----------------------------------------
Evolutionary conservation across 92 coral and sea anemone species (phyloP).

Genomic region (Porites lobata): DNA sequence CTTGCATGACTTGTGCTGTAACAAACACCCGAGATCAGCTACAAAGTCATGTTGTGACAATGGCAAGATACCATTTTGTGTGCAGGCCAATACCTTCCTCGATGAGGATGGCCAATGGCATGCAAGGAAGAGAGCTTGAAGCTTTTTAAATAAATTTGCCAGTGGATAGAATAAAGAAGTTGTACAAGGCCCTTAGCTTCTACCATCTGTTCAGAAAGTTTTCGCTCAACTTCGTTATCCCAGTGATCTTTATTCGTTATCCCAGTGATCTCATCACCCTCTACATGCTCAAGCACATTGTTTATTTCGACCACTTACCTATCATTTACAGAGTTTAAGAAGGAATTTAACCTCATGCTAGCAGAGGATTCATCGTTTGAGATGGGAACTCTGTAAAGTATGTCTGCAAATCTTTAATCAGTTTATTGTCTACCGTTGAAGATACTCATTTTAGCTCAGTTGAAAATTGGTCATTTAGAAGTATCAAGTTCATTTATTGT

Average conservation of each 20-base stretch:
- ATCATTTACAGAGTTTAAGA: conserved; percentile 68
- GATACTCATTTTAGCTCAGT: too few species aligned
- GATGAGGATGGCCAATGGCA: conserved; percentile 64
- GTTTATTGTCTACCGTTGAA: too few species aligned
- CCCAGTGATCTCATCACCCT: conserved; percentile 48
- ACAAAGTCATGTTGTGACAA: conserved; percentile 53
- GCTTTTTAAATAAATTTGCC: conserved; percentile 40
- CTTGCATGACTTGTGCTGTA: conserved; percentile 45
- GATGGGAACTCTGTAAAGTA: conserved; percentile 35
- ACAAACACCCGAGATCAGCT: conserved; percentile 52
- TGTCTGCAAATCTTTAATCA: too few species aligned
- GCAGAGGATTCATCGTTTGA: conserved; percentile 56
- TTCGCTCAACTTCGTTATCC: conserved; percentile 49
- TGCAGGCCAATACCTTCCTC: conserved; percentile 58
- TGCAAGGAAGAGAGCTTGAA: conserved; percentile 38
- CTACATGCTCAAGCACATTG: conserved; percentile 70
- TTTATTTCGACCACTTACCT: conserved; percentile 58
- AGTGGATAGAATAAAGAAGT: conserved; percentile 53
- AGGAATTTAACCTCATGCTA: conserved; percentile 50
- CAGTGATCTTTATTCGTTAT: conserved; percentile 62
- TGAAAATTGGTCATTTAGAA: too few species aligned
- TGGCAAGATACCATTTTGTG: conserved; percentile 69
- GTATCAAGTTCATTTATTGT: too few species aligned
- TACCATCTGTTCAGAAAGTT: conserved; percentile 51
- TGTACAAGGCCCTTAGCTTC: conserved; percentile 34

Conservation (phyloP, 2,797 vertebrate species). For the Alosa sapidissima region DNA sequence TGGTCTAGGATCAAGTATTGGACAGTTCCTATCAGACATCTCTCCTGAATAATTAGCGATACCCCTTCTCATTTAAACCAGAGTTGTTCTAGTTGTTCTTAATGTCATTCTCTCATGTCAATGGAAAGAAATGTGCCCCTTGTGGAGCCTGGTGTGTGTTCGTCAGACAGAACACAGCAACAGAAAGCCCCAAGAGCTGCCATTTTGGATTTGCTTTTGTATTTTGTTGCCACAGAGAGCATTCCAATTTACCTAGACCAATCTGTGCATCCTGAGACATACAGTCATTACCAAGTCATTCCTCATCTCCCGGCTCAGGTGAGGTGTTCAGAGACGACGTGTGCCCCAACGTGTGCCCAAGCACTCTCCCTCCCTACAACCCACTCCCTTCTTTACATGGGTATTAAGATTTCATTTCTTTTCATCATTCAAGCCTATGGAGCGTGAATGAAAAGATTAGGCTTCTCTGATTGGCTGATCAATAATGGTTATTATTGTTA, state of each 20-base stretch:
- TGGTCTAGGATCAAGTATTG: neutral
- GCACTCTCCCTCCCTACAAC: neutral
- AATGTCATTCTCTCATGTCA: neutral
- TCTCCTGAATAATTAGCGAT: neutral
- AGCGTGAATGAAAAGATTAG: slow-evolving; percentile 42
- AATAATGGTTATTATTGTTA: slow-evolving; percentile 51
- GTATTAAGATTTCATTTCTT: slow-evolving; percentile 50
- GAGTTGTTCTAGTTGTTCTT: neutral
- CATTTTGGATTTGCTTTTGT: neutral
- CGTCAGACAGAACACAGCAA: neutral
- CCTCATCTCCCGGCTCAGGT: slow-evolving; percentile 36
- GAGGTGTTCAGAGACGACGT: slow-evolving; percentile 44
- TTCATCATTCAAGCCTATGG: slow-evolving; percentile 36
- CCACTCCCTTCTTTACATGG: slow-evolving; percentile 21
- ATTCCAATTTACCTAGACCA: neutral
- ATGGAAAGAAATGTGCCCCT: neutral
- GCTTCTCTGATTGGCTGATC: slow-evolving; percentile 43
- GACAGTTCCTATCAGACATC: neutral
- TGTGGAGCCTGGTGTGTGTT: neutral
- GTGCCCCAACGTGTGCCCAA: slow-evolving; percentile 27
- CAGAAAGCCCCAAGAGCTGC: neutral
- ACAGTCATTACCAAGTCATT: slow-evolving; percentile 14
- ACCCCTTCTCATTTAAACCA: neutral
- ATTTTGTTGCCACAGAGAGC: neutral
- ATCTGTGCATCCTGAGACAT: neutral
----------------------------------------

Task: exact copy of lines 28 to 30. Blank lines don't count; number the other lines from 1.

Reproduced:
- TGTACAAGGCCCTTAGCTTC: conserved; percentile 34

Conservation (phyloP, 2,797 vertebrate species). For the Alosa sapidissima region DNA sequence TGGTCTAGGATCAAGTATTGGACAGTTCCTATCAGACATCTCTCCTGAATAATTAGCGATACCCCTTCTCATTTAAACCAGAGTTGTTCTAGTTGTTCTTAATGTCATTCTCTCATGTCAATGGAAAGAAATGTGCCCCTTGTGGAGCCTGGTGTGTGTTCGTCAGACAGAACACAGCAACAGAAAGCCCCAAGAGCTGCCATTTTGGATTTGCTTTTGTATTTTGTTGCCACAGAGAGCATTCCAATTTACCTAGACCAATCTGTGCATCCTGAGACATACAGTCATTACCAAGTCATTCCTCATCTCCCGGCTCAGGTGAGGTGTTCAGAGACGACGTGTGCCCCAACGTGTGCCCAAGCACTCTCCCTCCCTACAACCCACTCCCTTCTTTACATGGGTATTAAGATTTCATTTCTTTTCATCATTCAAGCCTATGGAGCGTGAATGAAAAGATTAGGCTTCTCTGATTGGCTGATCAATAATGGTTATTATTGTTA, state of each 20-base stretch:
- TGGTCTAGGATCAAGTATTG: neutral